Small Businesses' Secret Elixir for Data Protection
Date: Thursday , April 14, 2016
Headquartered in Minnesota, Arcserve is a global leader in proving data protection and recovery software to multi-national organisations, thus enabling them to recover their data and applications when needed
Due to affordability, cloud-based disaster recovery is enabling small and medium-sized businesses to upgrade their data protection to rival that of enterprise level organizations for the first time. And small businesses are eating it up, adopting cloud based data storage and recovery faster than their mid and large-sized peers.
All organizations, big or small, are vulnerable in terms to data loss and disaster. Threats come in various forms: power failure, weather, computer viruses, data corruption, and the most unpredictable - human error. IT life is full of small disasters! Downtime after a data loss or disaster event can be kryptonite to business continuity, so it\'s critical for companies to restore full operations and recover their data as quickly as possible.
We often follow the convenient policy of \'if it isn\'t broke, don\'t worry about it\' and unfortunately SMBs can be at even a larger risk for damages that pop up from extended recovery times. Immature infrastructure, limited IT budgets and fewer personnel can prevent SMBs from having a holistic backup and data recovery strategies and IT solutions in the first place. It results in extended downtime and unrepairable financial and reputational damages to the company.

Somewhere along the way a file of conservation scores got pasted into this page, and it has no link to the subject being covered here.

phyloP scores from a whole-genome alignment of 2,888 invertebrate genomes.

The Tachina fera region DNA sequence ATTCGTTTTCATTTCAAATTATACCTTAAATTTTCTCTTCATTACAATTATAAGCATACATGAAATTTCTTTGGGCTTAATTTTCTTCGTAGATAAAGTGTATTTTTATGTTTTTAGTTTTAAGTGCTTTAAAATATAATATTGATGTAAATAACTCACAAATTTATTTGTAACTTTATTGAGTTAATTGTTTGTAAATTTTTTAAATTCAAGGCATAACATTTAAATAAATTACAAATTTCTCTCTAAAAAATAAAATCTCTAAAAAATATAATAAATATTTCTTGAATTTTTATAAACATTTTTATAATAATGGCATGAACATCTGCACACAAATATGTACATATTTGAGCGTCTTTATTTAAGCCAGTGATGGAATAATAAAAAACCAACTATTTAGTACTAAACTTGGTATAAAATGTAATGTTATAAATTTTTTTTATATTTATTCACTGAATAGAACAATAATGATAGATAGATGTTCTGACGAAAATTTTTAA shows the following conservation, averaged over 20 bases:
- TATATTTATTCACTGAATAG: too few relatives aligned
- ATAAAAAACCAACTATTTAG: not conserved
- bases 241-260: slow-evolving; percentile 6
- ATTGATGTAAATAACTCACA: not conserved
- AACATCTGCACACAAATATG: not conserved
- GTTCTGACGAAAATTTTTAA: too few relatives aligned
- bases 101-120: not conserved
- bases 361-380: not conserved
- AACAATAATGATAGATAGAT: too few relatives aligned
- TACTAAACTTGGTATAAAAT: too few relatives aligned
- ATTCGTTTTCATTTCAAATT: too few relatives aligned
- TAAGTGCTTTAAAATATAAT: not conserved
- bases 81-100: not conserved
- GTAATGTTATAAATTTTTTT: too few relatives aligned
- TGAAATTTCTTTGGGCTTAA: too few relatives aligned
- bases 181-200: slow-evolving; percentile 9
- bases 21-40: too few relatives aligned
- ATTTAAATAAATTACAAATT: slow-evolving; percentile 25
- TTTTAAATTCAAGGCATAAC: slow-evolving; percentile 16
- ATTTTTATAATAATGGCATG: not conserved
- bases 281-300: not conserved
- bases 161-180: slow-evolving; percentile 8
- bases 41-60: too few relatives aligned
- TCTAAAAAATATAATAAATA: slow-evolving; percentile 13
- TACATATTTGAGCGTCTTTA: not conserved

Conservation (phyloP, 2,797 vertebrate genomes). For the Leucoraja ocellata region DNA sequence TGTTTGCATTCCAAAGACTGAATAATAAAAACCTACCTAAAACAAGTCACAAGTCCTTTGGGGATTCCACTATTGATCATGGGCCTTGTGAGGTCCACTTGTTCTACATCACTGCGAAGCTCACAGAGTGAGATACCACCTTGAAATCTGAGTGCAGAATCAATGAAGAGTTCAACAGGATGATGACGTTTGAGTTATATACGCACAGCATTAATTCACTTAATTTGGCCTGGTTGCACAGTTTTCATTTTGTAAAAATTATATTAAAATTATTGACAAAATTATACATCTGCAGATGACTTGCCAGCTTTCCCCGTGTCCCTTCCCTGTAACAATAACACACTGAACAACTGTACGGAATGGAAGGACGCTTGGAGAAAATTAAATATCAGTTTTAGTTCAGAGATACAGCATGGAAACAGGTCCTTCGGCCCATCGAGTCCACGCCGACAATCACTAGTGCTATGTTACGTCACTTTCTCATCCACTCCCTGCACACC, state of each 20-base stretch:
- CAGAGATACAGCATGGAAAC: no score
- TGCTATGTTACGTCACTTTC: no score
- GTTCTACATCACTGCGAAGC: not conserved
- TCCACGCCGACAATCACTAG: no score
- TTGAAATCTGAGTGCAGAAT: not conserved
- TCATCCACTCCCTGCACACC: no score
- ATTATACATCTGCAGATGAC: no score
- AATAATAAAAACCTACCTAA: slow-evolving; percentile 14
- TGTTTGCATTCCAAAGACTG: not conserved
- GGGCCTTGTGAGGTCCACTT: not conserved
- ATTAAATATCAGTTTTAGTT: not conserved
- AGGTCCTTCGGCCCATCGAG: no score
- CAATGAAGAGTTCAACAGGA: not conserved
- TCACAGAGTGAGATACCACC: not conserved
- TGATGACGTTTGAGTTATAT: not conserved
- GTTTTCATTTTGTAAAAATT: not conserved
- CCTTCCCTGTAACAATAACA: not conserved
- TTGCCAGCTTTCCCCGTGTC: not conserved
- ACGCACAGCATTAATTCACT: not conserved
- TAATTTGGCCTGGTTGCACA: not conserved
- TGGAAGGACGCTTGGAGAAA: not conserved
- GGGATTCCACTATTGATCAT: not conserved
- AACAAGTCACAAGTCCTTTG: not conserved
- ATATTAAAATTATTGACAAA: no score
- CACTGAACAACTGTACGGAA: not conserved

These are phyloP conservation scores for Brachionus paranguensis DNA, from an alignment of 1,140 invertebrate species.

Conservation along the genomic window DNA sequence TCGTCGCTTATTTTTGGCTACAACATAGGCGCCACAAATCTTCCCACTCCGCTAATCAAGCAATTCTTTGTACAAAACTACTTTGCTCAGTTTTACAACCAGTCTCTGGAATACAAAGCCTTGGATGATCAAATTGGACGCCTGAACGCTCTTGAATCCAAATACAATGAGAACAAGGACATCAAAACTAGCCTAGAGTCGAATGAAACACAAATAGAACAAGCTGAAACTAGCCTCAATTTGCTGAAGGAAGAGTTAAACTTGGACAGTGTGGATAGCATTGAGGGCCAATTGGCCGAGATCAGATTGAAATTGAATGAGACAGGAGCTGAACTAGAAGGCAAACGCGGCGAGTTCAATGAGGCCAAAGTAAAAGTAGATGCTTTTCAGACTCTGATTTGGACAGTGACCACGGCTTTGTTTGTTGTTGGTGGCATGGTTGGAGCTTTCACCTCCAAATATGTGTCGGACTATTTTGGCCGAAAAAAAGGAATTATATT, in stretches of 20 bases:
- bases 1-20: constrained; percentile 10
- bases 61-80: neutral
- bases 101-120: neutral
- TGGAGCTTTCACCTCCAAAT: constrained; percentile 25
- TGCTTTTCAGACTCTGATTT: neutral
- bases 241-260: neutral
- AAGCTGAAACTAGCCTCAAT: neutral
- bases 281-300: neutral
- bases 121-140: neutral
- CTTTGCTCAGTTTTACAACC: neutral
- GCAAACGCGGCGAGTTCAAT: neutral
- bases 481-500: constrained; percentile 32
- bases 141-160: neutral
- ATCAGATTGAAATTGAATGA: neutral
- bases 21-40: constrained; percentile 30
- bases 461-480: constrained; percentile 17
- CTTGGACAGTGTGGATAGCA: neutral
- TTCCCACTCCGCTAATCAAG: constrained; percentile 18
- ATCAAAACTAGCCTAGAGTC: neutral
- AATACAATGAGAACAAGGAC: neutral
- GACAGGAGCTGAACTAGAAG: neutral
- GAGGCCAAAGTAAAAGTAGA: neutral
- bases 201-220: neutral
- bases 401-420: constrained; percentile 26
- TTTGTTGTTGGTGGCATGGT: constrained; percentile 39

That said, there are a few critical steps that should be taken in order to have a complete data protection strategy.
1. Knowledge & understanding of the Holistic data protection strategy and its different solutions: Do your research. If you are new to the world of cloud-based data backup and recovery, there is much to learn. You can tap into excellent online resources, but a simple candid conversation with an IT colleague about their experiences with cloud-based data protection and a discussion on different deployment models (software, cloud, appliance or a combination) will go a long way to providing an insight as to how easy was it to deploy and manage. You can inquire about what level of recovery and performance you can expect and ask what (if any) were hidden \'gotchas\'. Better to learn from the mistakes of others than you making it yourself!
2. Disaster recovery \'triad\': The disaster recovery \'triad\' involves technology, processes and people. IT administrators are known to make the mistake of spending majority of their time on the technological aspect of the triad, when all the facets need attention. For a successful and efficient disaster recovery, all processes must be developed and step-by-step instructions must be documented on how to recover applications. A disaster recovery plan is only as good as the people responsible for its execution. Hence, the key to success is regular training. A thorough and well tested plan takes a large amount of preparation and testing and a careful combination of backup technologies. Understanding the details can mean the difference between a company leveraging emerging solutions to achieve complete protection.
3. Beware of the \'gotchas\': The \'gotchas\' come in many forms and are not easy to avoid (which is why they\'re called \'gotchas\'). But with careful preparation and planning, you can avoid as many as possible. Consider the technology you plan to deploy and ask questions such as:
• Have you consulted with reference customers to gain their experience?
• Have you considered all of the necessary SKUs for purchase?
• Is there any hidden cost?
• What service or support options should you pick?